Tuesday, January 27, 2009
Thrill On The Hill
Thrill on the Hill
I mentioned Johnny Nicholas in a couple of previous posts and how I became familiar with him through his work with Big Walter Horton and also on the Blind Pig Records Johnny Shines/Snooky Prior release.
I miss out on a lot of marvelous music, such as what Johnny is laying down here on Thrill on the Hill, due to economics more than anything else. At some point, I had to narrow my focus and purchases down to my personal preference of listening to that nasty ol' amplified blues harp stuff. Just can't buy it all. Back in the day when I reviewed CDs for the Delta Snake Blues website, I was deluged with volumes of blues releases that covered the spectrum of the genre and many times stretched the imagination in an attempt to find anything bluesy in some of them. So, for a period of time, I sort of heard it all--the good, the bad and the ugly. There were some solid gold blues gems with plenty of dogs mixed among them--but I didn't have to pay to listen to them.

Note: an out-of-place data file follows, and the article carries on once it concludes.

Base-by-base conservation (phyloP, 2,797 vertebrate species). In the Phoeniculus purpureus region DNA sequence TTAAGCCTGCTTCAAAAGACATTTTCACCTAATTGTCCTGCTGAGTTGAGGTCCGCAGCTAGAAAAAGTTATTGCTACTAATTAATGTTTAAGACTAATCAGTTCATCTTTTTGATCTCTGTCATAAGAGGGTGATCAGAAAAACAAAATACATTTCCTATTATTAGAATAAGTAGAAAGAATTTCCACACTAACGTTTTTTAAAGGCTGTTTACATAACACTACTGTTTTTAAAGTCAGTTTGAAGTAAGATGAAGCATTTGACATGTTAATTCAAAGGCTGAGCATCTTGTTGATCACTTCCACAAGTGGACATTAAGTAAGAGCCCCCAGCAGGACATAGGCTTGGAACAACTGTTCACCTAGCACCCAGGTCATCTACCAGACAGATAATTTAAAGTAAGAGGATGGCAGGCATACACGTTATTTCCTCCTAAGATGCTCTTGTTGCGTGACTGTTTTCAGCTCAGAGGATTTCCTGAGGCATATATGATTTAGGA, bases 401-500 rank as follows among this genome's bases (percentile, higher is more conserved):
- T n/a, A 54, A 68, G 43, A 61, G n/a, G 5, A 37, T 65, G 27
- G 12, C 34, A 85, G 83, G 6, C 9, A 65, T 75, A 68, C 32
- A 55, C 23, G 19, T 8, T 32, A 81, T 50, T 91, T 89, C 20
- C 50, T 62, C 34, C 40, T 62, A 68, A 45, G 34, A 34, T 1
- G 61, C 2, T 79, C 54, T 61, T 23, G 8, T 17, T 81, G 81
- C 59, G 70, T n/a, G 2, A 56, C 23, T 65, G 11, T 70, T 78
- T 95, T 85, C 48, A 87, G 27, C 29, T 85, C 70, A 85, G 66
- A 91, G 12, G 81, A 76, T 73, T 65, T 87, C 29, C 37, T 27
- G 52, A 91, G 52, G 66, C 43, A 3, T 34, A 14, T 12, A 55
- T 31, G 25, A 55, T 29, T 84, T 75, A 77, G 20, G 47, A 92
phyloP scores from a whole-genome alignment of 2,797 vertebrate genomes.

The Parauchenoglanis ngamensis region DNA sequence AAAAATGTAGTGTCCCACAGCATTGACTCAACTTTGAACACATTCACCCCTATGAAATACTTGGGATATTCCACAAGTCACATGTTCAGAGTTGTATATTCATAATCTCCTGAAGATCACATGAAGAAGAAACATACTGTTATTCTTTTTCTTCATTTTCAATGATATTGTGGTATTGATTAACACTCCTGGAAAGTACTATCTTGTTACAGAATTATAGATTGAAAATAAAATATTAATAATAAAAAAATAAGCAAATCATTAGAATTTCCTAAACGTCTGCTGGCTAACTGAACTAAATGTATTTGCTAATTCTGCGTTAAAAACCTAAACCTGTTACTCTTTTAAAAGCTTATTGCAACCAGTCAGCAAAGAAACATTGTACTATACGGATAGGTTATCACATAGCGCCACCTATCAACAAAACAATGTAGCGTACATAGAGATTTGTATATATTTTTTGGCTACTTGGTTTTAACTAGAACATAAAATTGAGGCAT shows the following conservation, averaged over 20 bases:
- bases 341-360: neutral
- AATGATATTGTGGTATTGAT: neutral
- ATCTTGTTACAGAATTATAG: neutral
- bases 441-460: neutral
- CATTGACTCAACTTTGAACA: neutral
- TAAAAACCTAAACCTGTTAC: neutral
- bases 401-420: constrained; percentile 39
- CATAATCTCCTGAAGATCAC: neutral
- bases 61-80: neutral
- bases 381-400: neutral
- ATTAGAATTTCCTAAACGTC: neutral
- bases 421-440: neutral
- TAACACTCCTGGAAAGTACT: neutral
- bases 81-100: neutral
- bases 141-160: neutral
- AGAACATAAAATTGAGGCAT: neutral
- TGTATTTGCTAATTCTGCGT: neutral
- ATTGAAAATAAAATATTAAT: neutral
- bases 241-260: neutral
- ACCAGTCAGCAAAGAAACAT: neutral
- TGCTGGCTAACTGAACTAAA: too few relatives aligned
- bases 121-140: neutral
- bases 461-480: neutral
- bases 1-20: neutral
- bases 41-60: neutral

So, even though I had read very positive reviews of Thrill on the Hill when it was released on Antones Records back in 1994, it didn't fit my economic criteria and I passed on it. I figured that at some point maybe I would pick it up, but like often happens it ended up out of print. I was glad to see that Guitar Johnny and Topcat Records were in collusion with each other and saw fit to re-release this 'un and add four bonus tracks while they were at it. I've already mentioned that I thanked my daughter and son-in-law for picking it up while they were dining at his Hilltop Cafe. Gettin' long winded here, so I'll get on with it.
This is just rollickin' good music played by a great group of musicians that are obviously have fun and for an audience that eggs them on to keep it doing it. It is not hard to determine that these guys are having a jam up and jelly tight good time (although, it's hard to determine just who is playing what because the information is not printed anywhere). There is a picture of Johnny and his cohorts gathered around singing a chorus or two, but that only helps those that recognize those. I do know that Asleep at the Wheel alumnus, Floyd Dixon is banging' the 88s on some of the tunes, because Nicholas calls out his name a time or two. Being the multi-instrumentalist that he is, it is probably Johnny applying his skill to the harmonica, guitar, mandolin and maybe even piano on Johnny's Deathray Boogie/Thrill on the Hill, because he calls in Dixon to lend his hand about halfway through the jumping, jiving, dive bombing instrumental. Pretty sure, also, that Stephen Bruton is bending some strings somewhere in the room, since he lent his hand in the production and appears to be a partner in rhyme with Johnny.